As simple as you can go with providing users to only share content or specific niche-based community for members’ needs to more in a gamification form such as rewarding them with badges, or something bigger like Product Hunt. It should all lead to what your end goals are.
The quality of community content highly matters.
If you don’t monitor the quality of your community, it’s likely going to fail. Look around for problems such as:
- Poor quality of content in your community
- Negativity and spam
- Too complicated to onboard and contribute
- No way to give feedback
- Poor community maintenance.
- The topic is too diversified than niche-specific.
Make sure you govern with rules and make documentation on how to use the community. Whether you build a community on Facebook/Slack or a separate place within your website, the quality of the community really matters.
To ensure you are attracting the right community you can create a community based on invite-only, such as people who would love to use your product in the future and referrals. Give access to limited members, ask them to invite more people, curate quality content and let this cycle continue.
Here’s a quote from Jacob Peters:
Building a successful community requires two things:
1. A reason for people to gather
2. A reason for people to reengage
Many fail at #2. Members must know why they should keep coming back for more.
It’s the content that will get you an audience & the audience will help you build the community. What you offer as content for them to engage and gather together, is a very important aspect.
Building the community requires content that will get you an audience and the audience will help you build a community.
- It can be through educational content or videos.
- A community to hang around & discuss topics.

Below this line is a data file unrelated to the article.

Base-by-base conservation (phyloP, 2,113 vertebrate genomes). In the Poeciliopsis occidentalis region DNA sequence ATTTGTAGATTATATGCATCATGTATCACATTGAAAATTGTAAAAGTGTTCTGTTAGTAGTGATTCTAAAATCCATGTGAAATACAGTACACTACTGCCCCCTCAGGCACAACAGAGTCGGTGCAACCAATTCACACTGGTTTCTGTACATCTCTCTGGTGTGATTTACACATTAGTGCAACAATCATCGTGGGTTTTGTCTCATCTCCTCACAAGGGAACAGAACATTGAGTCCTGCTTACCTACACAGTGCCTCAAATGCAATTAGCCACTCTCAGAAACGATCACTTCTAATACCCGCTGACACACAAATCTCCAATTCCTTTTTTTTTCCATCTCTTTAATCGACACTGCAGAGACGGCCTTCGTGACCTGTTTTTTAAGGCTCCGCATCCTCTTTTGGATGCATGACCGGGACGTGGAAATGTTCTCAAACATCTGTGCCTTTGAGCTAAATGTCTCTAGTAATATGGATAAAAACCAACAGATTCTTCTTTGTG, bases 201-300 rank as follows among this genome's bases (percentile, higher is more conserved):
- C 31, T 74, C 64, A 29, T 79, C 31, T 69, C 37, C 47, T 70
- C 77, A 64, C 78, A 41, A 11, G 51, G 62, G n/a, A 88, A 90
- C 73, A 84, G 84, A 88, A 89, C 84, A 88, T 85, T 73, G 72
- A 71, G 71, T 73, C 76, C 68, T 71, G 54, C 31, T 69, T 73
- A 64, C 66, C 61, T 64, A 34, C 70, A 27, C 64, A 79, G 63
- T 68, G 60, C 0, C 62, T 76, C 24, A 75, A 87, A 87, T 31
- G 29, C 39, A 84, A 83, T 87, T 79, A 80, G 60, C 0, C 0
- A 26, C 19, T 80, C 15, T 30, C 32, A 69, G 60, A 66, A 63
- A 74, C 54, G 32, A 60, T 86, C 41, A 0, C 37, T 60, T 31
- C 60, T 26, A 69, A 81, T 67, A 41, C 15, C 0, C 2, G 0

- To solve the problem or give support.
Gen Z Vcs, founded by Meagan Loyst, has a global collective of more than 8000 young investors, founders, startup enthusiasts, aspiring VCs and creators that runs on a Slack group.
Marie, founder of Women Make, created an open community for women to find support in the maker space. The best thing is that you’ll find amazing women supporting each other and building a strong women culture.
Charlie Ward, the founder of Weekend club, built a weekly co-working community for bootstrappers. It has flourished into a strong community over the past year, and it’s been growing ever since.
For my previous product, which didn’t succeed, I built something which had no users to validate the idea & I never focused on building a community. Currently, I’m building a new product along with a community through my newsletter, where I share the process of building a startup as a non-tech founder & all the non-disclosed things behind running a startup.
Communities create a place for you to work with other people not only to build your product but also help build them. The most important thing is building a culture of like-minded people.
It takes time and dedication to keep showing up for your members with content to re-engage and flourish the growth.